So I was set up for the first dilemma of my life –
    wanting to suppress an inherited energy, which is a literally inherent part of me.
    On one hand, if I dismiss my propensity for aggression, I might become a tyrant,
    but on the other hand, if I succeed, I end up literally emasculated.

    To avoid this catch-22 situation, in school I usually turned into the class clown in order to compensate my frustration with the education system in humorous sarcasm without getting into fights.

    So whenever you see people who fail to fulfil societies requirements of contributing to the national gross income, are homeless, or make a fool out of themselves, remember that such childhood-imprints could be one of the reasons for it.

     
  • sitting bull 1:01 on 2019-05-05 Permalink | Reply
    Tags: , , , , , semites, teenager   

    religion #0: How I was raised to believe 

    Maybe a good way to start a spiritual autobiography is with god.

    The experience:

    Like most people I grew up being taught by my parents in what to believe, so I took on their faith which in my case was their catholic Christian god.

    Because my grandmother told us that children’s prayer would reach the clouds, I did my best to pray.

    My parents made me an altar-boy (who always forgot to ring the bells in time, who unknowingly did light his own hair with the own confirmation candle, who missed to visit his own house when walking through the celebration of the “three wise Kings” and who made kids involuntary cry when having to play Santa Claus’ helper “Knecht Ruprecht” – because the costume I got was too small for me; so in order to be able to wear the cap sawn on it, I had to walk like a hunchbag all the time.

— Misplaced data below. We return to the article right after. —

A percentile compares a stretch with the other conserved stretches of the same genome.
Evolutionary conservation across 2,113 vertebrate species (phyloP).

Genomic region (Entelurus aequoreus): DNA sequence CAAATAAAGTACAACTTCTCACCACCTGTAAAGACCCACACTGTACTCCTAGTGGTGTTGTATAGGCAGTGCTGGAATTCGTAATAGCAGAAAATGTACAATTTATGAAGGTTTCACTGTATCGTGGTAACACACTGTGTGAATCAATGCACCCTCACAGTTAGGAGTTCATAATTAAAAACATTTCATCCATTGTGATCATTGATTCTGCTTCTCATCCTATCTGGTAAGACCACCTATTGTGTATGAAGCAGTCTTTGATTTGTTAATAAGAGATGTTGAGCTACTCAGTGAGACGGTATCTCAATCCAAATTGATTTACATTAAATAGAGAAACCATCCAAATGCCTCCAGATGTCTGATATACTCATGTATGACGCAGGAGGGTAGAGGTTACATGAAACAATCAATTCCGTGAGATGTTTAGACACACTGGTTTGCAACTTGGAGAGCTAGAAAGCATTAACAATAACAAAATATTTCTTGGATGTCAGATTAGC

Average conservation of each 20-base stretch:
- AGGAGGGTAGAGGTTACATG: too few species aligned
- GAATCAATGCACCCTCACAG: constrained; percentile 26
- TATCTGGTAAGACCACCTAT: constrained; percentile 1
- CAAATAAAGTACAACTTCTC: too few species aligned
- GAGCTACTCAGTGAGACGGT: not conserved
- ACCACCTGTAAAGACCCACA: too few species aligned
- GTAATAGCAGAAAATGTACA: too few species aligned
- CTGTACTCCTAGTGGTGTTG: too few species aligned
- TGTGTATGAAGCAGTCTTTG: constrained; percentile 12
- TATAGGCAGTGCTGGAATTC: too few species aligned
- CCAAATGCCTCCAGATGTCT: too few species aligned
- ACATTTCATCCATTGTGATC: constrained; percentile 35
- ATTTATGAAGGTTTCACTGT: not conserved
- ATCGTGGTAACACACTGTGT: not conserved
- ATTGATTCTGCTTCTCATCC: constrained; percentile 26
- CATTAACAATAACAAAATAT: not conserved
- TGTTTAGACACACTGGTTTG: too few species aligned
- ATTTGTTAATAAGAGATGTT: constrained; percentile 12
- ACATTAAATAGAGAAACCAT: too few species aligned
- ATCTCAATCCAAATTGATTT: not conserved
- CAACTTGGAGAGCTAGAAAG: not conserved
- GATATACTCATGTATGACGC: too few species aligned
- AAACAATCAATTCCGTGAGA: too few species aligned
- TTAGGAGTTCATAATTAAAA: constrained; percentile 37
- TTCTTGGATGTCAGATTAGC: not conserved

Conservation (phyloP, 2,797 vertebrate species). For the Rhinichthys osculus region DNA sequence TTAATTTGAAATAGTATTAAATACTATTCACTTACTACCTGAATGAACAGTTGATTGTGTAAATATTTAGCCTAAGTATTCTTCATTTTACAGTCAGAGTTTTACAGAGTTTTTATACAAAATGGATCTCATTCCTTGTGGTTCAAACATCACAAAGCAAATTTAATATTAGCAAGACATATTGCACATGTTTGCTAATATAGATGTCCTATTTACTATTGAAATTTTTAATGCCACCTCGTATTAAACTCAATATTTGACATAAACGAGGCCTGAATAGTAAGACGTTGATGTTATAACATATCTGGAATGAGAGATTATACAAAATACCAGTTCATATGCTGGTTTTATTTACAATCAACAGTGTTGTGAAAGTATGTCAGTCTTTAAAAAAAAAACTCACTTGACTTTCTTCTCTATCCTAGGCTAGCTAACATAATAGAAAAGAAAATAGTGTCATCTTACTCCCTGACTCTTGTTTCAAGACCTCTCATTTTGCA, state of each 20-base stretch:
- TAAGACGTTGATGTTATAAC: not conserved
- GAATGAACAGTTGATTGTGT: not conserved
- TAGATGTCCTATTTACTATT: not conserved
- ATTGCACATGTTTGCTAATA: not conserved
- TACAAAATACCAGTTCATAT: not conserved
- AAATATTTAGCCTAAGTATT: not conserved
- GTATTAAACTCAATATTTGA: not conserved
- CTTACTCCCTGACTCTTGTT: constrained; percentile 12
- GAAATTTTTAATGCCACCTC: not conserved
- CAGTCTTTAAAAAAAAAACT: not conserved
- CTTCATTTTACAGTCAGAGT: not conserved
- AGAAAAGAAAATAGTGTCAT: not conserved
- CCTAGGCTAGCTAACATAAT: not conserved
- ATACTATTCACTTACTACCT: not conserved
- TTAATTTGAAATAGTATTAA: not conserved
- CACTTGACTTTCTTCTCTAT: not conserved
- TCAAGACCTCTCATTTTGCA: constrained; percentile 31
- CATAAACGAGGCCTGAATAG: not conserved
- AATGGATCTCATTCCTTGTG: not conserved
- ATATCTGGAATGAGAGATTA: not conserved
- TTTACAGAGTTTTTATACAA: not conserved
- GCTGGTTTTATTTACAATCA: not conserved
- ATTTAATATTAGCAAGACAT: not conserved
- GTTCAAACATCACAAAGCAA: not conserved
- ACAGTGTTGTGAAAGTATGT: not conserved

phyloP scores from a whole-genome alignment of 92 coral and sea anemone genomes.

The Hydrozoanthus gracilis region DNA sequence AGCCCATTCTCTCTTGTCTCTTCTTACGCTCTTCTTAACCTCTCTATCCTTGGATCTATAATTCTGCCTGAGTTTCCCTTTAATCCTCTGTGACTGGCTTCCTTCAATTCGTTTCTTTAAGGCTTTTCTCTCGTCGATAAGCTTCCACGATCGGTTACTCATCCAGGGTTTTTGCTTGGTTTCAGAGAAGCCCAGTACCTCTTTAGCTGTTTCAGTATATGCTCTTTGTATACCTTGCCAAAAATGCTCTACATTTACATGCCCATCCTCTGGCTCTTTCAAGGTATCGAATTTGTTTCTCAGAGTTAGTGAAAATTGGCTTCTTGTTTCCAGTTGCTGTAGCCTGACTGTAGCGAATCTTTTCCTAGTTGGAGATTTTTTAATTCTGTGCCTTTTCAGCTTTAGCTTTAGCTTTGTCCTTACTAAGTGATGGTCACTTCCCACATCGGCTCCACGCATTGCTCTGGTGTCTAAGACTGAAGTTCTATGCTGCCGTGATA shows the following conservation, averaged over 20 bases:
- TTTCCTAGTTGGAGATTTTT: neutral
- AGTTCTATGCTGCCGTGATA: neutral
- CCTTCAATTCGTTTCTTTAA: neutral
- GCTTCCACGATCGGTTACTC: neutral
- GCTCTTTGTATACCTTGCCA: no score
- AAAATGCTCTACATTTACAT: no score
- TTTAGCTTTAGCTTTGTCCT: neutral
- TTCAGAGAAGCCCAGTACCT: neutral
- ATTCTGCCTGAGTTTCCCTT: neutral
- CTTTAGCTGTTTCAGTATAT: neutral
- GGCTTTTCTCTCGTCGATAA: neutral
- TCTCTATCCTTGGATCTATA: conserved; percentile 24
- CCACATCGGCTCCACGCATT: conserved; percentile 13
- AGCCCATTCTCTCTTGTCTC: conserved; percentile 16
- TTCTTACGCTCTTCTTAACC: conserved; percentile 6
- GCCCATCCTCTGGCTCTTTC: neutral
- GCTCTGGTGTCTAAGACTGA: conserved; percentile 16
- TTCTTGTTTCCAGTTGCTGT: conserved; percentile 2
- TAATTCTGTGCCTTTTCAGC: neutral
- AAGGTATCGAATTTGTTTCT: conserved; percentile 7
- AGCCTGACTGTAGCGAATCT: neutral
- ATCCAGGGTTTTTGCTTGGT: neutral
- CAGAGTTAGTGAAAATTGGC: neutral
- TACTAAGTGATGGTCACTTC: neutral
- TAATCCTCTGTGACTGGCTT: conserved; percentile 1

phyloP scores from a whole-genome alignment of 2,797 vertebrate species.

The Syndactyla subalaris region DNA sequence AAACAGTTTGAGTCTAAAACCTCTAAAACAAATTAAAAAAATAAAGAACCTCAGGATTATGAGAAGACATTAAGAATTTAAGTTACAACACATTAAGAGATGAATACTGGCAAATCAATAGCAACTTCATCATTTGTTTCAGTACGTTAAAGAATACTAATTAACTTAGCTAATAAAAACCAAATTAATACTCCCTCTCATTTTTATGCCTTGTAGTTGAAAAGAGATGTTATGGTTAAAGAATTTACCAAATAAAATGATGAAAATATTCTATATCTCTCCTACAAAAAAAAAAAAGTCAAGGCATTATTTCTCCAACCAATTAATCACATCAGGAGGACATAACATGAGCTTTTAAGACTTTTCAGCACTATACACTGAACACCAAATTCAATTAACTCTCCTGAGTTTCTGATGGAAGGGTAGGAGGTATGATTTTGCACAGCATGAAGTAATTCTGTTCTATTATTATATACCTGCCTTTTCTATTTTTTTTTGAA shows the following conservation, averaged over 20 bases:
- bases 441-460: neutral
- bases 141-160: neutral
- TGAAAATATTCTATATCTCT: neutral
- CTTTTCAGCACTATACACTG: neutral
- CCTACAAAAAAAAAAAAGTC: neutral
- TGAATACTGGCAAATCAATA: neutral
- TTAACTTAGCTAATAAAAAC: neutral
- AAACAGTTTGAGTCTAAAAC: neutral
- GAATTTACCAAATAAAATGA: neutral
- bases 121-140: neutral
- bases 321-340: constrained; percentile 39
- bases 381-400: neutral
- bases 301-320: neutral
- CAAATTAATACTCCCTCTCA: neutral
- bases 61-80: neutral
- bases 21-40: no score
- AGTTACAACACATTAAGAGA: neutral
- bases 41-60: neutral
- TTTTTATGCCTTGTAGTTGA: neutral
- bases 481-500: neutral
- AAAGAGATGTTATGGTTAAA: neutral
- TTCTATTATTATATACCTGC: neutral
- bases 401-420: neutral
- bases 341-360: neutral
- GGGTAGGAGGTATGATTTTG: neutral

In church, I usually could relate best to the sentence at the end of each mess: “thanks to our lord god” ,
    and I also thanked him that this boring event was over.

    It also got on my nerves that the conservative priest did twist our ears when we hadn’t attended Sunday mess (not knowing that we were there on Saturdays), and I disliked that there always were people taller than me blocking my view, so I visualised god mowing them all down to my size.
    Decades later a tiny woman told me that she and her small family was actually always standing behind me and she had cursed me out multiple times for exact the same reason.

    But then again, there was nothing to see anyway, except for an authoritarian god-father figure painted on the wall which for decades did “put the fear of god into me” – a phrase I could not really relate to.

    Such is the fear of god, that one subconsciously feels afraid when not believing in “him”.

    I wondered anyway why god should be male. I think god should be called “it”, because if it is everything why the heck should it be limited to a gender role?
    Yay, hardcore-feminists out there, here is something for you to fight against: go after the Abrahamic version of a macho-god, instead of attacking me for having balls !

    To strengthen my fate, as a gift for my completed A-levels, my parents generously payed for a trip to see the biblical places of Israel, so I went with a religious group for an exchange with Arab Chrisians who lived near a Kibbuz, but that dudb’t go as my parents hoped for, because